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Italian Minister Moves to Count and Expel Roma, Drawing Outrage

Italian Minister Moves to Count and Expel Roma, Drawing Outrage


Italian news organizations noted on Tuesday that whenever Mr. Conte was about to step out on the international stage, as he did in Berlin on Monday, Mr. Salvini managed to steal the limelight. The interior minister’s comments on the Roma drew the first significant grumblings from his coalition partners, and Mr. Di Maio scrambled to have his voice heard.

“Italians have priority,” said Mr. Di Maio, who is minister for labor and economic development. “It’s fine to deal with problems related to immigration, but let’s start working on the problems of millions of Italians who can no longer eat.”

The Roma, also known as Romanies or Gypsies, are a people of South Asian origin who migrated centuries ago to Europe, where they have often suffered severe discrimination. Some have lived in itinerant communities, largely isolated from the societies around them, while many others have settled and integrated.

Carlo Stasolla, the president of the Associazione 21 Luglio, which works to end the marginalization of Roma groups in Italy, said in an interview on Tuesday that if Mr. Salvini wanted to conduct a census of the Roma, he need only read the annual reports that his association has been publishing for the last three years.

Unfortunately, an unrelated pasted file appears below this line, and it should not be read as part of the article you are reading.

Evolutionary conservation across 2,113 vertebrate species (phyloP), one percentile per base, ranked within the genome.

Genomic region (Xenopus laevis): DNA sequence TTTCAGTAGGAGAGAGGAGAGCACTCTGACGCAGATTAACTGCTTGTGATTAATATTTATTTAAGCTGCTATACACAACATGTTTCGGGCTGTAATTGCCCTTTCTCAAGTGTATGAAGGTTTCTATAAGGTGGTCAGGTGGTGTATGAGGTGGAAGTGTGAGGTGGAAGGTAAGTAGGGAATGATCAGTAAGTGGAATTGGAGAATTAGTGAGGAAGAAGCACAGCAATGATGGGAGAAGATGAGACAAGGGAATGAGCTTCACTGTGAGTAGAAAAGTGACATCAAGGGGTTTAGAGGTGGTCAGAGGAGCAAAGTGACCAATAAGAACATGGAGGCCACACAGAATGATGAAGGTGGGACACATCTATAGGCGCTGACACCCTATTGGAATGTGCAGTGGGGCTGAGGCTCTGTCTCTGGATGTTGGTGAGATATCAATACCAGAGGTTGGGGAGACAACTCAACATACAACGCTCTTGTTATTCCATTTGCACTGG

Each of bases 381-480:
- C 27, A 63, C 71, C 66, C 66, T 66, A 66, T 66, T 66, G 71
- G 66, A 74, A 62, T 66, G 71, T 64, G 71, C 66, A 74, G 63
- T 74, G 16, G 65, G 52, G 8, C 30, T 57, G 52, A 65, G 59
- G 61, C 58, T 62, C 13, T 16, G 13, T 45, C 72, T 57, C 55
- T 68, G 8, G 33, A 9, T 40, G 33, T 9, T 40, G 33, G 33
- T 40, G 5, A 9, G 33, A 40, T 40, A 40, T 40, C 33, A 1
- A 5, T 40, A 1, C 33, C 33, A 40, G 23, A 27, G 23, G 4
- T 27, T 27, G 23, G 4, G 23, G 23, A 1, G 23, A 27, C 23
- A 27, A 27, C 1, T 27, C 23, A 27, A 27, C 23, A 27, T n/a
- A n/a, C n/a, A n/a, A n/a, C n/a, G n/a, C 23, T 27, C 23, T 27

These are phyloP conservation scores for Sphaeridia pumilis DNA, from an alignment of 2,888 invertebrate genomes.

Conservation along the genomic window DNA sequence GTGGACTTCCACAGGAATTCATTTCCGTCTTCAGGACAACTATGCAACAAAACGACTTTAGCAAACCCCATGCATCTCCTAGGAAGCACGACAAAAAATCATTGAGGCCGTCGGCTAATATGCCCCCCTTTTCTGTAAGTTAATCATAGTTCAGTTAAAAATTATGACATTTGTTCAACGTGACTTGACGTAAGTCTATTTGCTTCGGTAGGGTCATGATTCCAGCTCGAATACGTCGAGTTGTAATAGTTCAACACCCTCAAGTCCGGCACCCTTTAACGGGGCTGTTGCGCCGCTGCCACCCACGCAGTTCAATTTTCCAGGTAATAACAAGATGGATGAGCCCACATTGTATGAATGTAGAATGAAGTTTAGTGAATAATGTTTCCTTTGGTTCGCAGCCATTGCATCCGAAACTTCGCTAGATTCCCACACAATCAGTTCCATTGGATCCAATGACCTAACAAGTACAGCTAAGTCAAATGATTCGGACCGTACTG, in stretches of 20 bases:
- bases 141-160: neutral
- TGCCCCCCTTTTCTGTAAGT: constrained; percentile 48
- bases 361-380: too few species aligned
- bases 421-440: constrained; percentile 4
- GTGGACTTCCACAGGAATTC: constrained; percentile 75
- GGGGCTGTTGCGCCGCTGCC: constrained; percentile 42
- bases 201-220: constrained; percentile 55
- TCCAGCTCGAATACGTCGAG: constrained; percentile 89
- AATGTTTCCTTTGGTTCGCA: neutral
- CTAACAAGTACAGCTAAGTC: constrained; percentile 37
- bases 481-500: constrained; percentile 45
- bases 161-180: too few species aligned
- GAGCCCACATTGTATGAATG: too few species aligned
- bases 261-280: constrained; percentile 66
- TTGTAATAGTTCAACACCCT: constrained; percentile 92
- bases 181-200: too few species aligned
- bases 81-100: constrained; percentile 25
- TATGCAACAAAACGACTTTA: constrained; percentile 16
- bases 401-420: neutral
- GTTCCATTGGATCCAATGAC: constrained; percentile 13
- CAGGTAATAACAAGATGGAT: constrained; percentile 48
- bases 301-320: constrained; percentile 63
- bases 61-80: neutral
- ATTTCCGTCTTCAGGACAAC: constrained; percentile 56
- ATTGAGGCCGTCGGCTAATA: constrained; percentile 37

He would learn, Mr. Stasolla said, that “six out of seven Roma pay taxes,” most own homes or pay rent, and that only about 26,000 live in camps, “segregated areas” that were “created by previous right-leaning governments,” or in informal settlements, he said.

He said that more than 50 percent of the country’s Roma population, estimated at between 120,000 and 180,000 people, were Italian citizens. A large percentage of the rest were from Romania or from the former Yugoslavia, and are considered stateless, “so they can’t be expelled,” he said.

Beyond Mr. Salvini’s threats, Mr. Stasolla voiced concern that the government’s stated agenda for the Roma — which includes closing irregular camps and removing children from Roma parents who do not send them to school — was moving toward “xenophobic and populist positions that could violate fundamental human rights.”



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